Technical Comments

Comment on “Number-space mapping in the newborn chick resembles humans’ mental number line”

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Science  26 Jun 2015:
Vol. 348, Issue 6242, pp. 1438
DOI: 10.1126/science.aaa9565


Rugani et al. (Reports, 30 January 2015, p. 534) presented evidence that domestic chicks employ a “mental number line.” I argue that the hypothesis testing used to support this claim unjustifiably assumes that domestic chicks are unbiased when choosing between identical stimuli presented to their left and right.

Rugani et al. (1) presented evidence in support of the claim that domestic chicks (Gallus gallus domesticus) employ a “mental number line” similar to that used by most, but not all, humans. This Comment will focus on a critical flaw in the study’s design and statistical analysis. I argue that Rugani et al. failed to measure, model, or control for the significant side biases displayed by precocial birds, including the domestic chicks used in their study (29).

Precocial chicks possess highly lateralized brains and, consequently, show strong motor and perceptual biases (10)—biases often more extreme than human analogs (e.g., pseudoneglect). For example, chicks show significant bias for turning left at the intersection of a T maze (4, 6, 9, 11), in addition to task-dependent preferences for foot and eye use (2, 3, 5). Such biases are sculpted by normally occurring pre- and perinatal experience, including both differential exposure of the hemispheres to audiovisual stimulation prenatally (4, 7, 11, 12) and the repetitive turning movements necessary for chicks to successfully hatch from the egg (6, 9). As a consequence, as many as 67 to 90% of domestic chicks display significant side biases in tasks requiring a locomotor response (4, 6, 9).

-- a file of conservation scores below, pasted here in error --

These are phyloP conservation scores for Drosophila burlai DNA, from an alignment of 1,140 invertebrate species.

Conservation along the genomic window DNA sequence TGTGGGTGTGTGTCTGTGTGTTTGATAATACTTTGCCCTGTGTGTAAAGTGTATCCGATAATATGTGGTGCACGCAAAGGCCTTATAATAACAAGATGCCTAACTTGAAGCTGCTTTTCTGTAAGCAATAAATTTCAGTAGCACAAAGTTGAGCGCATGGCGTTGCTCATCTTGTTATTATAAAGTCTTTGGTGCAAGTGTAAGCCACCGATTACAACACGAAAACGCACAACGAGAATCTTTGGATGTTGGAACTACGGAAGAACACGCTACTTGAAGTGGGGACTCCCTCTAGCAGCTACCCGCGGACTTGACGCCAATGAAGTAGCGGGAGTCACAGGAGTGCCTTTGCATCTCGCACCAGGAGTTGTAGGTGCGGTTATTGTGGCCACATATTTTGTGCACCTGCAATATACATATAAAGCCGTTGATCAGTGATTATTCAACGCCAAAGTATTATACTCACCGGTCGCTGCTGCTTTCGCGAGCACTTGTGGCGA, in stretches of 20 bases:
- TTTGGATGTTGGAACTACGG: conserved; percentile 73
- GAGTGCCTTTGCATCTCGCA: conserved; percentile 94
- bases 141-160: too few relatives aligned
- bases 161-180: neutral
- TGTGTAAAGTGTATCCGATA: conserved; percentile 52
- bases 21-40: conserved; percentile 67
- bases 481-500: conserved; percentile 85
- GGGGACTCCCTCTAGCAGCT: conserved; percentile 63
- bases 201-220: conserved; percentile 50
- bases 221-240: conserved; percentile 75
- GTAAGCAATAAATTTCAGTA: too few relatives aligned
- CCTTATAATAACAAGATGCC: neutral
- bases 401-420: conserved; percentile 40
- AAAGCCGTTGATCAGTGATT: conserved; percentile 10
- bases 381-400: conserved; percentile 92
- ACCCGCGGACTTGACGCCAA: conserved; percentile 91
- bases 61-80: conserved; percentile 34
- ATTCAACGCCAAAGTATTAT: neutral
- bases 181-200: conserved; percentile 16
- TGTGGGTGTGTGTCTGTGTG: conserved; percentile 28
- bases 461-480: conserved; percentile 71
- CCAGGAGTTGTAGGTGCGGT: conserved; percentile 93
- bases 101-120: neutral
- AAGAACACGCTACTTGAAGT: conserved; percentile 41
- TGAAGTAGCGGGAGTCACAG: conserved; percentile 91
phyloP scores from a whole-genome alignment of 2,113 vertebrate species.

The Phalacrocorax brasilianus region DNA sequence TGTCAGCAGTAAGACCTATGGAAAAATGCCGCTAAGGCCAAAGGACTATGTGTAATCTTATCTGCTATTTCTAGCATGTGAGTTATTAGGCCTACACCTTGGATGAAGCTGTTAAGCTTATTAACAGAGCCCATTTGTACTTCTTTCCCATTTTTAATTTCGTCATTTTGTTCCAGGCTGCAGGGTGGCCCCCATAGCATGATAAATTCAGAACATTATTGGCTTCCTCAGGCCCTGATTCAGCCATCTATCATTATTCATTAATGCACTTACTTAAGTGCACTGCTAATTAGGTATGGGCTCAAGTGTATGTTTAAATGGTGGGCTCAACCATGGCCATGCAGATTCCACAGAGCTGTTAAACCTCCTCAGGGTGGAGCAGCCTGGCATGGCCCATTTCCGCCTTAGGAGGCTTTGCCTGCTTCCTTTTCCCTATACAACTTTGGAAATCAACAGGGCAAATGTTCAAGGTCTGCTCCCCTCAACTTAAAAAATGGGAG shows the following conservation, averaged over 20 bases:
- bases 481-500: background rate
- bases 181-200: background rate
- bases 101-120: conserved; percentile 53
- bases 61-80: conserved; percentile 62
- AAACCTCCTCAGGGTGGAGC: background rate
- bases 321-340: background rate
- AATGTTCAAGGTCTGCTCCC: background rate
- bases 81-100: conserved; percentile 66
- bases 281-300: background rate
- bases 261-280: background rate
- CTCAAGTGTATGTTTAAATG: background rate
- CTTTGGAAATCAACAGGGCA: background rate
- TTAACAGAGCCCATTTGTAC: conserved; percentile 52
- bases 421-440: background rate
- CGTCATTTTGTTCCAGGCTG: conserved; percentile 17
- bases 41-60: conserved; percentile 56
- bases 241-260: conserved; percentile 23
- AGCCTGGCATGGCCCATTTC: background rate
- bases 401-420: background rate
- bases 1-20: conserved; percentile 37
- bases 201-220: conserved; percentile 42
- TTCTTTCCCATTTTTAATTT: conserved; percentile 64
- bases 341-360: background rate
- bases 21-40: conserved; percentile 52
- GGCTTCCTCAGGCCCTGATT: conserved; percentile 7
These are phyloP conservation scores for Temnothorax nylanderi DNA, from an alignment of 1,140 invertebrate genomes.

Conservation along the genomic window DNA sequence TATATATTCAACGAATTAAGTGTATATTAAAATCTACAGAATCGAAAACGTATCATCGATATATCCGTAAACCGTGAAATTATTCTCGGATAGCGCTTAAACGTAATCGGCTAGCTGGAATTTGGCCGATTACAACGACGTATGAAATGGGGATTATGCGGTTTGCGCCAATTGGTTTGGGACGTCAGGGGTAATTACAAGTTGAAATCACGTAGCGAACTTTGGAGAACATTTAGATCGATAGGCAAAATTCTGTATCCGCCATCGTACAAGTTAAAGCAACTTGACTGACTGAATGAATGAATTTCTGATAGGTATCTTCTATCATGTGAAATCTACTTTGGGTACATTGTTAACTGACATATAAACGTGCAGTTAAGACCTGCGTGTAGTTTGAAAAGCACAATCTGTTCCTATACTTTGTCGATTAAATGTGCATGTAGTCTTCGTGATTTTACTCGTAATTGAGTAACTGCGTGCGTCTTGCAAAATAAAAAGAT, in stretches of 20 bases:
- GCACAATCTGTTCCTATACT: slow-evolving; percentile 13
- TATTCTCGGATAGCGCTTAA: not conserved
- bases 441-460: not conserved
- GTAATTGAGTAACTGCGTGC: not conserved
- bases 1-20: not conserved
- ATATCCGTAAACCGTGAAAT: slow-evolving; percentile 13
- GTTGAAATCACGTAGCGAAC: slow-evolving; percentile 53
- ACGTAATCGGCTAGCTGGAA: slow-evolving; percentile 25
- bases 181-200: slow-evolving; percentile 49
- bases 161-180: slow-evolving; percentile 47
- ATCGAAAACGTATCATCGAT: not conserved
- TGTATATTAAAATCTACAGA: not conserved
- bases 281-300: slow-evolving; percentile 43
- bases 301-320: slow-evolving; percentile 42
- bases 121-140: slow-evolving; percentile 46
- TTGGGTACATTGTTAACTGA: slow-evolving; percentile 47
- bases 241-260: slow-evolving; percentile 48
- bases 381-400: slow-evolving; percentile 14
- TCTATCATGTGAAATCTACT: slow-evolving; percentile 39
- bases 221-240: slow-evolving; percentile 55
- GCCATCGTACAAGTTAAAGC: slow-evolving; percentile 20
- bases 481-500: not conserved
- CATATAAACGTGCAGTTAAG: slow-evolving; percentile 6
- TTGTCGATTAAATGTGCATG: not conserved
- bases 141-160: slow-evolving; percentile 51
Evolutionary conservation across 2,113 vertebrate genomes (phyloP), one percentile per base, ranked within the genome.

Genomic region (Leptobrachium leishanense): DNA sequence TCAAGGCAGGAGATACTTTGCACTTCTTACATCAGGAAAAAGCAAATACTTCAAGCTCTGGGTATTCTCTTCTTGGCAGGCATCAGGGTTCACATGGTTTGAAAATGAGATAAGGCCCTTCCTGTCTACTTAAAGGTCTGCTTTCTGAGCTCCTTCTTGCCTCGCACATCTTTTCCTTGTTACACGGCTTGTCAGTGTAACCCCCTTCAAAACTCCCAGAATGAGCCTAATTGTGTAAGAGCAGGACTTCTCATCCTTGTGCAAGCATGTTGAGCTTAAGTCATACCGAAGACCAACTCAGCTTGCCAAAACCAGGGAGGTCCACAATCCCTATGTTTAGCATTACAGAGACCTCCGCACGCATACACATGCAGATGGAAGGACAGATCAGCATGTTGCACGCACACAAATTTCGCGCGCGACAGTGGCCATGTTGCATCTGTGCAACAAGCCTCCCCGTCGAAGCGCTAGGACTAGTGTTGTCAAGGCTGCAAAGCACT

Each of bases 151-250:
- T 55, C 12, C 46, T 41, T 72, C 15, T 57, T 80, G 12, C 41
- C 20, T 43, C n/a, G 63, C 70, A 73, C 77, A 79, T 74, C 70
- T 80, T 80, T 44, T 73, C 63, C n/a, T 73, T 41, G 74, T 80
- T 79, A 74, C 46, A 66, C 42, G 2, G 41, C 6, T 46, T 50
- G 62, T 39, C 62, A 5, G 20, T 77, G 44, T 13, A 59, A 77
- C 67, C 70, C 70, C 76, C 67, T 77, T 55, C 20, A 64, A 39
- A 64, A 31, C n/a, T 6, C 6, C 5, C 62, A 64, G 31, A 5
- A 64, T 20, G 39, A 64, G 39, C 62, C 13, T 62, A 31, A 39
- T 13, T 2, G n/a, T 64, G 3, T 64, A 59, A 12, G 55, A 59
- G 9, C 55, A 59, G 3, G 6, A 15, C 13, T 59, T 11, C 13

Side biases are less consequential in experiments involving choice between nonidentical stimuli, because counterbalancing can be used to distribute error stemming from such bias between stimuli and competing hypotheses. In contrast, in designs involving choice between identical stimuli presented to the left and right of the subject, such as employed by Rugani et al., side biases require far closer attention, as the problem of dissociating side bias from experimental effect becomes central to the ability to draw meaningful conclusions. There are several acceptable ways of accomplishing this. One is to provide independent trials in which bias is measured (e.g., a series of trials similar, although not identical, to testing, covering the range of stimuli in the study) and correcting for bias on a chick-by-chick basis. Another approach is to test a more sophisticated model that includes a bias parameter, as is common in many operant paradigms involving choice [e.g., 13)]. Finally, the null hypotheses tested could be adjusted to reflect the average bias in a particular population. In the latter case, a result would be declared significant only if it exceeded this average expected bias.

None of these approaches were taken by Rugani et al., who instead relied on single-sample t tests evaluated against a null hypothesis of 0.5 (50% left, 50% right) for all of their key comparisons. As noted previously, there is nevertheless a strong a priori reason to expect motor and perceptual biases under the conditions used in this study [e.g., (4, 6, 9)]. Evidence of side bias is also detectable in Rugani et al. For example, the average absolute deviation from 50/50 responding across all 10 trials for each chick was 12.7% ± 1.1%, indicating that most chicks exhibited some degree of bias (t = 11.5, P < 0.00001). If the conservative approach of adjusting the null hypotheses tested to reflect the average absolute bias displayed by chicks in each experiment (i.e., testing a chance-plus-bias model) were taken, a significant difference would have been found only for the small numerosity trial of experiment 3b (t = 2.12, P < 0.03) and large numerosity trials of experiments 2, 3a, and 3c (t = –2.61, P < 0.02; t = –3.66, P < 0.002; and t = –1.79, P < 0.05, respectively; one-tailed testing).